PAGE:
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Hanga Roa is the capital city of this small Island and this site is the closest Ahu to the capital city. I say capital city but really this is a small very simple town of only one main street.
You can easily walk to this site from Hanga Roa. I found this one fascinating as it had more than just the Ahu and its Moai. Just to explain, the Ahu is the platform that the heads or Moai stand on, if they have a topknot or hat then this is called a pukao.
This archaeological site has three Ahu, but it also has the remains of a Rapa Nui village which includes a rather unusual chicken coop, an underground hideaway and a boat ramp.
TheTahai site was restored in 1974 by an American archaeologist, Dr. William Mulloy, an American archaeologist. This gentleman is buried in the Easter Island cemetery next to this site.
There are three Ahu on this site, the first is Ko Te Riku which is rather special as he is the only one with fully restored eyes. The other two are the Tahai Ahu and the Vai Ure Ahu.
His was not the first site we visited so we had already seen a number of the Moai which meant that in fact I was somewhat more interested in the rest of the site. The canoe ramp leading down to the ocean is constructed of rounded beach stones and looks in perfect condition and was restored at the same time as the Moai here.
I thought the chicken house which looked like a mound of earth was really interesting and like nothing I had ever seen before. On one side was a hole which was covered when needed by a large stone . At night the chickens were put in this hollowed our mound in order to keep them safe from theft as there were no animals to eat them. Chickens were considered very precious as they not only provided food but their feathers were used in ceremonies too.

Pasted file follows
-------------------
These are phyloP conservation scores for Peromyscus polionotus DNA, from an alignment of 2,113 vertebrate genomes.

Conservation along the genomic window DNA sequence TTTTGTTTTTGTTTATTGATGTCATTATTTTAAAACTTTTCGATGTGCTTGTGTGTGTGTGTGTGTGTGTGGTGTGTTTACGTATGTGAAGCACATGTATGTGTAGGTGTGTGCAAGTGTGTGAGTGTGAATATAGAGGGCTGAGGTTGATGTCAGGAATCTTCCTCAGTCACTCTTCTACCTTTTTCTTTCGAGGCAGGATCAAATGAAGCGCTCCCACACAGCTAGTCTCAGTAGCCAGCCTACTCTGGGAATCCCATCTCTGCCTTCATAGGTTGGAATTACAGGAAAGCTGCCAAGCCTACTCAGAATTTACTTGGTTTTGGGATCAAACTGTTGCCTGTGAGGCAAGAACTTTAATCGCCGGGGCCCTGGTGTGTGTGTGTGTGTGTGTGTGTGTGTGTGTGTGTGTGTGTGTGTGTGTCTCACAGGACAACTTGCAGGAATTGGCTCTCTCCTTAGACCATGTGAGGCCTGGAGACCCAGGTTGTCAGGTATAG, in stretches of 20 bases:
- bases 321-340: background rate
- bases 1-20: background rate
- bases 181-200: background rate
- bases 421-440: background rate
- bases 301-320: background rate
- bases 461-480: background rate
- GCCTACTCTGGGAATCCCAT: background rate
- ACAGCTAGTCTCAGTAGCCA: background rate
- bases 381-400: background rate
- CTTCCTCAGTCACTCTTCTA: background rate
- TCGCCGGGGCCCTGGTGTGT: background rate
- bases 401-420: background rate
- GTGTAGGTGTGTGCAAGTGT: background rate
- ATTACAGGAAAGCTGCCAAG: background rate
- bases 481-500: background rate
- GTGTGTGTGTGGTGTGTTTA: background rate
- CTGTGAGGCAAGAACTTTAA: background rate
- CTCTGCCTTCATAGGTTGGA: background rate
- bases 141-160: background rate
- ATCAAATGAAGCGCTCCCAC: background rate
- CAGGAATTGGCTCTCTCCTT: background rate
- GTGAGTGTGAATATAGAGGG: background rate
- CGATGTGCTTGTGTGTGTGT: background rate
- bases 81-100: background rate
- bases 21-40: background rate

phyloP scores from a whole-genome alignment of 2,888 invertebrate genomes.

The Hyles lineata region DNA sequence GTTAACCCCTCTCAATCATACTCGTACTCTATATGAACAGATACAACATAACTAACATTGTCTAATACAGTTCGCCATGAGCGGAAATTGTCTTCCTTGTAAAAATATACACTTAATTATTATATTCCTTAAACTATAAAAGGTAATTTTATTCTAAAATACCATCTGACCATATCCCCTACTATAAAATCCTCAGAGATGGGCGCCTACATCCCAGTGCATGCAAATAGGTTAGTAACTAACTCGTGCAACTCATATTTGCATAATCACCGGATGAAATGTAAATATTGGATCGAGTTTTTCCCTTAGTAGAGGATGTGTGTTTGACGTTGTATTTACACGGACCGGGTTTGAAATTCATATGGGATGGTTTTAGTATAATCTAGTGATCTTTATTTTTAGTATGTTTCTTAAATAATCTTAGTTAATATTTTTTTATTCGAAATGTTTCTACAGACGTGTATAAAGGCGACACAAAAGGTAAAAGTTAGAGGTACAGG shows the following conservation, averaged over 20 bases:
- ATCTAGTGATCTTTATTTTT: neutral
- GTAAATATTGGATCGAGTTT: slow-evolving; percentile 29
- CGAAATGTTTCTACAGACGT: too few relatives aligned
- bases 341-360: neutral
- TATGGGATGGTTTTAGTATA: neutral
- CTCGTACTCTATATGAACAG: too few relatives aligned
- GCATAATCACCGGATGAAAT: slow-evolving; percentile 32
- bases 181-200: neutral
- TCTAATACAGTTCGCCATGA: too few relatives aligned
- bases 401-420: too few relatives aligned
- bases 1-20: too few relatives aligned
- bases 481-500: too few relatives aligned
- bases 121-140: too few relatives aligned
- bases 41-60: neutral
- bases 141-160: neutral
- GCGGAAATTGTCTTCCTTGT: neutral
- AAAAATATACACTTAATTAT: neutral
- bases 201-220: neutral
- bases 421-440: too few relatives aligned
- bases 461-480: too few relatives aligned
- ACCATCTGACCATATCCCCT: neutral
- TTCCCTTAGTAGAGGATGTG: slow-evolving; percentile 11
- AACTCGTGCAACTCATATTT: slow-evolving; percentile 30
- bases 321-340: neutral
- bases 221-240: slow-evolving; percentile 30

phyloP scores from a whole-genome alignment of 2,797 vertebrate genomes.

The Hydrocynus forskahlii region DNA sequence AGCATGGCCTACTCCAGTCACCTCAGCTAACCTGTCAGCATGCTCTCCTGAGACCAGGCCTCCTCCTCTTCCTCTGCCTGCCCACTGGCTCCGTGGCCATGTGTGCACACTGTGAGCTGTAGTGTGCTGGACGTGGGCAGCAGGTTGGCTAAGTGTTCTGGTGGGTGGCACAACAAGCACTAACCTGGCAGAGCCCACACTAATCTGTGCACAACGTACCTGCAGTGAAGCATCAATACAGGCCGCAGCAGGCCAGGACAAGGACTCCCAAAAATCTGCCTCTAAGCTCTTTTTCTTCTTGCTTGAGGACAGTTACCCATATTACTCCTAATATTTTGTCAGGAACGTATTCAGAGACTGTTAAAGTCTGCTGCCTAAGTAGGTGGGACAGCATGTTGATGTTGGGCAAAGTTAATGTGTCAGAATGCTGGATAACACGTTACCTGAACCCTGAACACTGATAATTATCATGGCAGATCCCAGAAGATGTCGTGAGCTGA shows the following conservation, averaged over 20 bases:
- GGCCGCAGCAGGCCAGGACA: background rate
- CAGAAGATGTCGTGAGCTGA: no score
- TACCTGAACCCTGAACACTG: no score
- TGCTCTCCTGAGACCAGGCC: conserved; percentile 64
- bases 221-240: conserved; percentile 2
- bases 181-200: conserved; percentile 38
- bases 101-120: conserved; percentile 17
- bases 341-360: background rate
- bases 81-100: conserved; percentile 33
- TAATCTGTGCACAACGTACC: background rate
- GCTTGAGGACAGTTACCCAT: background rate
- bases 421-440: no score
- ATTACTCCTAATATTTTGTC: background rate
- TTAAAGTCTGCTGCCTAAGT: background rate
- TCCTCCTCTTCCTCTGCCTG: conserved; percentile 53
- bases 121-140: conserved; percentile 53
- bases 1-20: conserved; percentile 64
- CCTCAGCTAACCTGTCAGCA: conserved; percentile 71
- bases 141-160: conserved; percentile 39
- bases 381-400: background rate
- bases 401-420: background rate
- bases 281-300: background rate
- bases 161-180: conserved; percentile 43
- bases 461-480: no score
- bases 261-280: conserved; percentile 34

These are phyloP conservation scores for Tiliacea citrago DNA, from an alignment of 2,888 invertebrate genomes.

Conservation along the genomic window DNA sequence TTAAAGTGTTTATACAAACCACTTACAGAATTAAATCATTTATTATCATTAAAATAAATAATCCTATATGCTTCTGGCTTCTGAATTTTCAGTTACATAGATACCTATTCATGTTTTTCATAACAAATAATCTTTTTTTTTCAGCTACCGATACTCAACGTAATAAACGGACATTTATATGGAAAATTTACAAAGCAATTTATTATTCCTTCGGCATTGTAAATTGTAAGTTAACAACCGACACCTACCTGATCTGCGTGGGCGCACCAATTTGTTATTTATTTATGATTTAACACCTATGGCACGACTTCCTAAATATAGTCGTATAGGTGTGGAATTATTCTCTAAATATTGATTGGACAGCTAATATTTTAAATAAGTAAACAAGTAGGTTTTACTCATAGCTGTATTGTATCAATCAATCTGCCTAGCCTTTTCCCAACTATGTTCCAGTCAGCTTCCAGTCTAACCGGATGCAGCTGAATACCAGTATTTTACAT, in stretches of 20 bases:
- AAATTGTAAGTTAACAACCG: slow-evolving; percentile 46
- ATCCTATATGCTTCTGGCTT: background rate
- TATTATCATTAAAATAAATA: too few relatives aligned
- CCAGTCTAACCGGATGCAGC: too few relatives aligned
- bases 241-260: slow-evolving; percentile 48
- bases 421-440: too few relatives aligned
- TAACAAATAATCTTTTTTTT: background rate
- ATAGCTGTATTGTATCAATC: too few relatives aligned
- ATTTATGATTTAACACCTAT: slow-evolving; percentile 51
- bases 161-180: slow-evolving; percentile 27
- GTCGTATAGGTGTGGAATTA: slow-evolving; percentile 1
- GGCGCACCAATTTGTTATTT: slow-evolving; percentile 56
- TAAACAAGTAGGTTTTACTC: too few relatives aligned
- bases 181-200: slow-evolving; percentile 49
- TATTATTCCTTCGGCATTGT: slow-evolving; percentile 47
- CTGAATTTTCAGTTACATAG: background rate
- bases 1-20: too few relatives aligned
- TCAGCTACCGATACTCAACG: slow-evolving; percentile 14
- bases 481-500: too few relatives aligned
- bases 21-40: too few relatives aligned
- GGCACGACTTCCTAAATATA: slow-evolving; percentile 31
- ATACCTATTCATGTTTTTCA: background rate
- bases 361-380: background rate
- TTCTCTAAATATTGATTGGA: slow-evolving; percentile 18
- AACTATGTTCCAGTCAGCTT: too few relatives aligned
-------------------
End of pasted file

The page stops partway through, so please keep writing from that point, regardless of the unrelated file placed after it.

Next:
There was another mound used by the humans to hide in times of attack and this was larger that the chicken coop but otherwise pretty similar. The women and children would apparently hide away under ground while the men took care of the attackers. Visitors couldn't go into this and from outside it just looked like a large mound of earth.
This was the only site on the island to have a Moai fully restored with its eyes too and Ko Te Riku looks very impressive with his white coral eyes and obsidian pupils. The coral on most of the Moai have long since weathered away as coral is not as hard as the volcanic rock that the Moai are carved from.
No one is really certain why the islanders began to build the Moai but it began when the resources on the island began to become scarce. The statues are sometimes thought to be representing gods or deceased chiefs. It is thought that when a chief died they carved and erected the Moai and once it was erected the eyes were carved and the coral put in. Once the eyes were in place the Rapa Nui people believed that power and prosperity was sent through the moai's eyes to the villagersstill living there.
The main Ahu has five Moai in various stages of disrepair, some have no head at all and one has an angular break on the top so it looks like it has a point. One is almost not there at all.
Another special thing to see at Tahai are the remains of boat-shaped houses built by the Rapa Nui people. Many visitors like to visit this site at sunset as you can watch the sun setting across the Pacific Ocean with the beautiful Moai as a backdrop sillhouetted against the red sky.
I liked this site as it showed a lot more of how the Rapa Nui people lived and I learned a lot more about their way of life and the strange things like the chicken house. There is no way I would have guessed what it was from just looking at it.
I liked this site because it had more than just the Ahu and moai but also because we had a very interesting guide. Guides are pretty essential so when you get a good one you learn so much more. The guide books say very little and often what they do say is inaccurate according to our guide who had a degree in history and archaeology of Rapa Nui.
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